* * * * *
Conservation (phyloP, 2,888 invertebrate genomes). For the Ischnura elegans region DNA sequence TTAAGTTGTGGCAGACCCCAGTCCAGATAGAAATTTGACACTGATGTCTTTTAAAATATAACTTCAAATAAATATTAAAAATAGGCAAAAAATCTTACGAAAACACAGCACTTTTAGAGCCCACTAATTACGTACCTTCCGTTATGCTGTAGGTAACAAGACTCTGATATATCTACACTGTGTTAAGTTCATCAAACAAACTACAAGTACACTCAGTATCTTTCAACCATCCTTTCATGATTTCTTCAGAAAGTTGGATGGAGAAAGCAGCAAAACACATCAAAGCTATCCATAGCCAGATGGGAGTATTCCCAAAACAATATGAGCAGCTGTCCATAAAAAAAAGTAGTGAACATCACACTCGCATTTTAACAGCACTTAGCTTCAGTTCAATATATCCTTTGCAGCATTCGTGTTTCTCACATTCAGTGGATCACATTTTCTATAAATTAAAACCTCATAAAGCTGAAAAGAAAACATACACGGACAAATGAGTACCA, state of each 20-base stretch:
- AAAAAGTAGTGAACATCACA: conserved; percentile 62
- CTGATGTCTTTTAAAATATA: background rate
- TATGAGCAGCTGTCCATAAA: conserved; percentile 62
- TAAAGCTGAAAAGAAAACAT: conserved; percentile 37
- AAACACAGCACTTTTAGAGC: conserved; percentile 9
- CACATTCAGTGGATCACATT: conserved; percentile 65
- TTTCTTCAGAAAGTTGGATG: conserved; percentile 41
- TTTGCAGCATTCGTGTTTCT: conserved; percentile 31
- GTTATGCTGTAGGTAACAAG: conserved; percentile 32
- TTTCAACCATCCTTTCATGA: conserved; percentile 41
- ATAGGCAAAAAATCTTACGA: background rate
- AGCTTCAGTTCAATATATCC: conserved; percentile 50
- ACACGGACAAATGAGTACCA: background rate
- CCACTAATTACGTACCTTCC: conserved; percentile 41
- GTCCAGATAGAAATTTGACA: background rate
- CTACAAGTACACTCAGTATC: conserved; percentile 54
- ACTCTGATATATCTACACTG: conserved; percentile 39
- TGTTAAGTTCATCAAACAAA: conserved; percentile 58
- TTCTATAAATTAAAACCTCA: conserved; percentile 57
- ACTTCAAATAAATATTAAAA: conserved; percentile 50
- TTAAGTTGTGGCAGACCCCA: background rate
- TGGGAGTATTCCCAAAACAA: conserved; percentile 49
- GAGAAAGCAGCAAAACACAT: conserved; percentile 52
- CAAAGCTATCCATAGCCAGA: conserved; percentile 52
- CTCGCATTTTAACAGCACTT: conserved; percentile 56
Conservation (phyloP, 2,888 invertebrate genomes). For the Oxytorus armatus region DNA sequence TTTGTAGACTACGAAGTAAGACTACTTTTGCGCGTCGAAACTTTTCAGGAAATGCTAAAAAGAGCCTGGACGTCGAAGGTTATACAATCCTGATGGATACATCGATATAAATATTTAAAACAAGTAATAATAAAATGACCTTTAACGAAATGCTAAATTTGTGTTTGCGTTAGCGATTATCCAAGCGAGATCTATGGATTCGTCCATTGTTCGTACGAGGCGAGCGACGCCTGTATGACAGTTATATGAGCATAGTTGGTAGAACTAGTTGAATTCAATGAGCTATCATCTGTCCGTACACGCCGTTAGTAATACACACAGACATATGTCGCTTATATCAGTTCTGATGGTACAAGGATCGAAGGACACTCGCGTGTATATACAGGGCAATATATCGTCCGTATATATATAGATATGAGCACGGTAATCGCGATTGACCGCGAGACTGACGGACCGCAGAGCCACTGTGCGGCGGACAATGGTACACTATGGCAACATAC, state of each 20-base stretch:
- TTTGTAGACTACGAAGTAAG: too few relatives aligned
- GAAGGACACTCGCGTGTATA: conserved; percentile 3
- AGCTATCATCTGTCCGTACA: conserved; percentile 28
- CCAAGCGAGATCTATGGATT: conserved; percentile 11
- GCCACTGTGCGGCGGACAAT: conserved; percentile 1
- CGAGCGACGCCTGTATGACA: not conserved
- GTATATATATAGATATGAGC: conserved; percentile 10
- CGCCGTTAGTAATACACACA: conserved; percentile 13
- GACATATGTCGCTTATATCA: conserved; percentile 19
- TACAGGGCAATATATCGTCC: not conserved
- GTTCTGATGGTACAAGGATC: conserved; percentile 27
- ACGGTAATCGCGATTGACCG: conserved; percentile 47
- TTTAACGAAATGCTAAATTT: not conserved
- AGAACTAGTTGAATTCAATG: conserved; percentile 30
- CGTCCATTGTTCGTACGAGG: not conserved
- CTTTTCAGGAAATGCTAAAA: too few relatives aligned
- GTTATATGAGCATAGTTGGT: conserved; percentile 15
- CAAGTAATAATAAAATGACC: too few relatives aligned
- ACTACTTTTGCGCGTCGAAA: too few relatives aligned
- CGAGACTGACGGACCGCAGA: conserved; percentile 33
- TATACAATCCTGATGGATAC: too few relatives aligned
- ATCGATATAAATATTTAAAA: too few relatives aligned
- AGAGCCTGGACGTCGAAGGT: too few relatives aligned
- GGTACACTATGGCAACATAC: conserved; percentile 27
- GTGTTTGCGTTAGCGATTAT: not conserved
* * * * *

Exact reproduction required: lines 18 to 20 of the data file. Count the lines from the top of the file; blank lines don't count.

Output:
- ACTCTGATATATCTACACTG: conserved; percentile 39
- TGTTAAGTTCATCAAACAAA: conserved; percentile 58
- TTCTATAAATTAAAACCTCA: conserved; percentile 57